At the start of a new year, in our sometimes Kafkaesque world, it is good to realize that not all tales from the inner city are bad. What exactly do I mean by that remark? I hope you will be amused that it contains the titles of two new graphic story collections I am about to discuss. Today I look at works by master storytellers Peter Kuper and Shaun Tan, whose award-winning achievements I have reviewed before. Some earlier works by both artist/illustrators are discussed here, while more of Shaun Tan’s bravura efforts are described here and here. Both men have won acclaim, in part for their wordless or nearly wordless storytelling.
Words, though sparsely used, are integral to Peter Kuper’s Kafkaesque: Fourteen Stories (2018). On the book’s frontispiece, Kuper describes this work as a “conversation with [Franz] Kafka.’’ This Czech author (1883 – 1924) wrote such powerful novels and stories depicting the absurdities of government and cruel circumstances of people’s lives– including The Trial, The Castle, and The Metamorphosis—that his name has become a synonym for nightmarish bureaucracy—“Kafkaesque.”
With this new book, containing some stories that first appeared in his collection Give It Up! and Other Short Stories (1995), Kuper interprets Kafka’s insights in a boldly dramatic way. He has drawn on black-inked scratchboard, scratching away parts to achieve white highlighted images, to capture Kafka’s bleak—and sometimes bleakly funny—view of what Kuper sees as “the basic human condition.” Kuper also sees (as do I) connections between situations in Kafka’s stories and today’s Trumpesque “political and environmental climate.” Teen and older readers engaged by these challenging topics will appreciate Kuper’s storytelling here.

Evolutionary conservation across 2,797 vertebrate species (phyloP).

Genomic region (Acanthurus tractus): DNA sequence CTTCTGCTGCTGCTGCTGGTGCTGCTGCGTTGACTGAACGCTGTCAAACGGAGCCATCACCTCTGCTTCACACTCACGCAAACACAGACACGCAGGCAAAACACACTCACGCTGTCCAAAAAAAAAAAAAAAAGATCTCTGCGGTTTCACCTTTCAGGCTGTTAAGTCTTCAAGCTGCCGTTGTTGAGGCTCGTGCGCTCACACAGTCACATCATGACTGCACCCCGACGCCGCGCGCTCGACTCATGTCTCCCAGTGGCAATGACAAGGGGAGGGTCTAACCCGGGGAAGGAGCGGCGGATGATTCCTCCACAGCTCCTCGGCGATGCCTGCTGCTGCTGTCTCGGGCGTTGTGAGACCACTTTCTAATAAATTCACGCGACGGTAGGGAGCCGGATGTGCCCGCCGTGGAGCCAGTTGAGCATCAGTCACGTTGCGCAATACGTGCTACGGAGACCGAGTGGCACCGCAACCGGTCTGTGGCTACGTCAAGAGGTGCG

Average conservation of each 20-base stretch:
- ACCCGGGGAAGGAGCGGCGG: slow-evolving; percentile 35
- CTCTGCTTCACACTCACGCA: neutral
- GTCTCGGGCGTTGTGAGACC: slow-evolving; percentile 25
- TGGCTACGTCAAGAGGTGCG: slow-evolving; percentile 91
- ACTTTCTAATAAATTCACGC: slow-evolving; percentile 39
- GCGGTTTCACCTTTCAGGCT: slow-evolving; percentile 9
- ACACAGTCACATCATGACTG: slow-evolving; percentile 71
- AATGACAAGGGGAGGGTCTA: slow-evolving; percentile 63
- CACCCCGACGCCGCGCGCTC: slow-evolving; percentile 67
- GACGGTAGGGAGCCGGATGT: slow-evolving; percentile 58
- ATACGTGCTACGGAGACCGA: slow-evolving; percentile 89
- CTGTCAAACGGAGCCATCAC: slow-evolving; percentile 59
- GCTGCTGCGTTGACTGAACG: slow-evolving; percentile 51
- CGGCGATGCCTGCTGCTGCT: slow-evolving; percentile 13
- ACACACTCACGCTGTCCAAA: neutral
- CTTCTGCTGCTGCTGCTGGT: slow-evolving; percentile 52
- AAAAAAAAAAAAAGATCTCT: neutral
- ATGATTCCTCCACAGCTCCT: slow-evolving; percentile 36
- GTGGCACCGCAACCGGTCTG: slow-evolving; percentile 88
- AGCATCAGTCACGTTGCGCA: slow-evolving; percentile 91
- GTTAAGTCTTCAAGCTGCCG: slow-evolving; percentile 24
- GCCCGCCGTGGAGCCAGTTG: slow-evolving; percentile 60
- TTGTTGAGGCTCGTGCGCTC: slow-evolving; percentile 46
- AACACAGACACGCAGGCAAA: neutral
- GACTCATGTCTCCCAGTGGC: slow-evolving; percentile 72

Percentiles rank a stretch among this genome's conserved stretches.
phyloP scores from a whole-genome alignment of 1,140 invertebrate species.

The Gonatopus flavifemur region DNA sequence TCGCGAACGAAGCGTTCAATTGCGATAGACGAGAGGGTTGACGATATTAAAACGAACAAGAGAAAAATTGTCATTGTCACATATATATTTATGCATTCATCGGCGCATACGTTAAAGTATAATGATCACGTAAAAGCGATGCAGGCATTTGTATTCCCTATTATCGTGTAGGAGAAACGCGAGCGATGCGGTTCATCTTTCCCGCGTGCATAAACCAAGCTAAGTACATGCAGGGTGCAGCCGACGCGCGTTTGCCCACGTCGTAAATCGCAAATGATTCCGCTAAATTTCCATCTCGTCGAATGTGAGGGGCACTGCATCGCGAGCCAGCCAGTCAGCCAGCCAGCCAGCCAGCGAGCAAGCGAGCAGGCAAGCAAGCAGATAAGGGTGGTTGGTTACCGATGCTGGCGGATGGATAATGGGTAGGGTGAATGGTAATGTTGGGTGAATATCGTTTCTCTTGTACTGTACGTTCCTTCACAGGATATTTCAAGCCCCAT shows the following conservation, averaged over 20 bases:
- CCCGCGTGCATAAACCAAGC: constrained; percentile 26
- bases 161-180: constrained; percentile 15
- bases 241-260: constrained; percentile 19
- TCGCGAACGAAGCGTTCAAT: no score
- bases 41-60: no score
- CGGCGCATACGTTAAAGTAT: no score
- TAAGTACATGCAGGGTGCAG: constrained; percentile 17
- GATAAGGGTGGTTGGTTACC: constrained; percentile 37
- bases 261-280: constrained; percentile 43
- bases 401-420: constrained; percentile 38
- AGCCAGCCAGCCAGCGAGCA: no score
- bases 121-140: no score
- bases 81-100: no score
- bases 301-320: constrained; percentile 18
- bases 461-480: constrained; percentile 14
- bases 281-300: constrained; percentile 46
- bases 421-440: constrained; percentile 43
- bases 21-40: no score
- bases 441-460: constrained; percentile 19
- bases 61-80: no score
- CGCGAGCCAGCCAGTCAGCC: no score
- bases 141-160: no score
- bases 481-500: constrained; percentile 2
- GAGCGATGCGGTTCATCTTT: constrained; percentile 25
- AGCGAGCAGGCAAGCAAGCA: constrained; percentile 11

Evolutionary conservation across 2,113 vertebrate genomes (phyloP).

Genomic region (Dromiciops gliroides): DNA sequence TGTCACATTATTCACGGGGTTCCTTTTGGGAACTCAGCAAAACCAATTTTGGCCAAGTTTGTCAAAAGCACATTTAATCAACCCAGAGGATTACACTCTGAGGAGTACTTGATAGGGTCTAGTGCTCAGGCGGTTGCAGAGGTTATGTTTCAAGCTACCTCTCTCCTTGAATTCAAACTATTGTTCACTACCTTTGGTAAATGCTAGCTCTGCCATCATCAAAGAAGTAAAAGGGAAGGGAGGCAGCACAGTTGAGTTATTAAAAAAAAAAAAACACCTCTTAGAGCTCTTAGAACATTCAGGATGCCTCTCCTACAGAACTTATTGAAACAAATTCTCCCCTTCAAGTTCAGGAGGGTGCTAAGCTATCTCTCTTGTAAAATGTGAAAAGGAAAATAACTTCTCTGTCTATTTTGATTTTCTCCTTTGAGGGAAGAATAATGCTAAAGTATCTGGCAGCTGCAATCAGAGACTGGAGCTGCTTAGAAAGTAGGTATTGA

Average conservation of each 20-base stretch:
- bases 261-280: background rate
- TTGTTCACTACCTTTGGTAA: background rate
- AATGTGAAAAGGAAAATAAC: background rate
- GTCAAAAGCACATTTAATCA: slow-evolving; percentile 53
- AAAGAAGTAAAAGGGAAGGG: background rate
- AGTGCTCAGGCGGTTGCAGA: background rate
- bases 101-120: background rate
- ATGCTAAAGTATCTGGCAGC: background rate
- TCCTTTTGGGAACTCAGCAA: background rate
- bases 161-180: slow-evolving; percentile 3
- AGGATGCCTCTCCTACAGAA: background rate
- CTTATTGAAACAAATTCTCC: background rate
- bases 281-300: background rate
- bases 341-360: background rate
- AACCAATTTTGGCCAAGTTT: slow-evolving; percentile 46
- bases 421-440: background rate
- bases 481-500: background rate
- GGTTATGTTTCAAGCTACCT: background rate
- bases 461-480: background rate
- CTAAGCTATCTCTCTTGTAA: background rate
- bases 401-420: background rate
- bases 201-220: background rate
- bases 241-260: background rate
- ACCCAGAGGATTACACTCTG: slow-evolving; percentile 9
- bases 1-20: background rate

It is hard for me to single out a favorite, though “A Little Fable,” its mouse-like protagonist trapped in a maze, lingers in my mind. An overlapping panel and a close-up dramatize this rendition of life’s diminishing choices for this character (and possibly for any living being). Yet this character is trying his best, as is the narrator in “The Helmsman.” There the central character’s attempting to maintain his position at a ship’s helm is undercut by other crewmembers who cannot or will not question the person who has mysteriously asserted authority over them all.
Such resignation to authority also dominates the main character in “Before the Law,” even as we see him initially questioning the guard who will not let him enter an important government building. Kuper’s making this seemingly powerless figure a Black man adds another layer of meaning to this “conversation with Kafka.” The years-long fictional exchange here, portrayed in a two-page double spread swirl of images, ends ironically, with the guard’s revealing that this entrance was always meant for the now dying, too patient character. He never tried to force his way past the guard. Readers may well wonder about our own life choices and whether or when it is wise to delay action. Like most of the stories in Kafkaeque, these are only five or six pages long.
Two of Franz Kafka’s best-known short works, though, receive lengthier interpretations. Kuper devotes 22 pages to “A Hunger Artist” and 45 pages to “In the Penal Colony.” These sobering, thought-provoking stories about what spectacles people watch and what measures our judicial systems consider to be justice raise multifaceted questions. They touch on human nature in general but are also highly relevant to today’s social media-driven world and to current issues in U.S. judicial reform. Here, as is typical in Kuper’s work, panel size and shape vary to emphasize the mood of each story element. Similarly, Kuper’s exaggerated abstraction of facial features and body language dramatizes his sympathy with Kafka’s nightmarish views.